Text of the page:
By now, many have heard about the data breach at Epsilon, a marketing company that sends e-mail messages and claims to be "the world's largest permission-based e-mail marketing provider." According to their website, they send, on average, 109 million e-mail messages a day.
It has been reported that the only data lost by Epsilon were names and e-mail addresses.
I am skeptical of this for three reasons.
First, an article in the Wall Street Journal says that Epsilon specializes in things like not sending winter coat ads to someonline living in Florida. Doing so implies they have more information than just names and e-mail addresses.
Also, the company has said that they are limited in what they can disclose publicly due to ongoing investigations. Finally, David Perry, the director of public education for Trend Micro, who is much more up on these things than I am, said on The Personal Computer Show that other data was probably stolen.
Roughly 50 companies had their data leak from Epilson; among them: Kroger, US Bank, JPMorgan Chase, Capital One, Citi, Ameriprise Financial, Ritz-Carlton Rewards, Marriott Rewards, Hilton Honors, Brookstone, Walgreens, Disney Destinations, Best Buy and the Home Shopping Network. Databreaches.net has a longer list.
As the list implies, Epsilon is also involved in loyalty programs, another indicator that they store more than just names and e-mail addresses.
Needless to say, this data breach will result in more spam. But, the bigger danger is spear phishing. Spam is an annoyance, phishing may be dangerous but spear phishing is much more likely to be dangerous.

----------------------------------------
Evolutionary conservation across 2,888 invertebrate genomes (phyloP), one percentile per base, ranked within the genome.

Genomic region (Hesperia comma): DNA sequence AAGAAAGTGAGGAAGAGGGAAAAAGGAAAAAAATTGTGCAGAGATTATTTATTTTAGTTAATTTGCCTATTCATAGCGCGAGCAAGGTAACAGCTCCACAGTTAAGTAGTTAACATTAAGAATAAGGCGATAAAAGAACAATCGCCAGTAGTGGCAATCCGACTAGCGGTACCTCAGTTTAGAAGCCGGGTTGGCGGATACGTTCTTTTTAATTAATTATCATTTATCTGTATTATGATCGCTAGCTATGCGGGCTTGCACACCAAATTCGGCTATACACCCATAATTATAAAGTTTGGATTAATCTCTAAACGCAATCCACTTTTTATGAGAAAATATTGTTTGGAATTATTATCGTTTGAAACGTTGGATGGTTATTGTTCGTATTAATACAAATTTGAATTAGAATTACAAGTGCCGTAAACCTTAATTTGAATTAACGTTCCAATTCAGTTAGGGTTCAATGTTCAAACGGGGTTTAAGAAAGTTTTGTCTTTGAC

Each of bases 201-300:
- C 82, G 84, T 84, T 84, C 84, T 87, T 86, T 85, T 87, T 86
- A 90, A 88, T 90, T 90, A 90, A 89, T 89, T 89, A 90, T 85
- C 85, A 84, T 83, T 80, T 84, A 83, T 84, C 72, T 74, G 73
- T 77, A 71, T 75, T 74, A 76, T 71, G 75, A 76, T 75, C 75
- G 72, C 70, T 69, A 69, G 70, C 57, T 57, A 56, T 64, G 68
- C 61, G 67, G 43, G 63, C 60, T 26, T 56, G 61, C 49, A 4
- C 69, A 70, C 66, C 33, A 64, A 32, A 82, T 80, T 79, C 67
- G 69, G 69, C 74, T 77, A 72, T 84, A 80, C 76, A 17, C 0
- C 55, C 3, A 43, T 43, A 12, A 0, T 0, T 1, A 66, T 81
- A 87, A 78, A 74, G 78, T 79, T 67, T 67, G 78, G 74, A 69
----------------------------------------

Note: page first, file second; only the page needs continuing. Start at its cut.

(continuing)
Phishing e-mails are scams designed to trick the victim into divulging personal information.
One common tactic is threatening to close your account unless you follow the instructions in the e-mail. Another popular scam asks the victim to confirm information after suspicious activity in their account. Or, the lie may be that security is being improved and this requires the confirmation of assorted personal information. JPMorgan Chase warns that:
"... phishing e-mail usually takes an urgent or demanding tone, telling you to act immediately to verify or update personal information such as bank account numbers, user names/passwords, credit card account numbers - even your Social Security Number."
Phishing e-mails can often be detected as such, both because the scammers don't know anything about the victim (a note from a bank where you don't have an account, for example) and because they may send out tons of identical e-mails.
Spear phishing is much harder to detect, for both these reasons. As the name implies, these scams are more directly targeted, meaning there are few e-mails for spam filters to latch on to. Also, the bad guys know something about their target, making the scam much more likely to appear legit.
Computerworld reporter Gregg Keiser writes:
To illustrate the danger of spear phishing, consider Condé Nast. The Wired Threat Level blog just wrote about how their corporate parent was scammed:
Someone at Condé Nast took the bait, and for about 1.5 months, they paid the bad guys rather than their actual printer. In total, they falsely paid out roughly $8 million.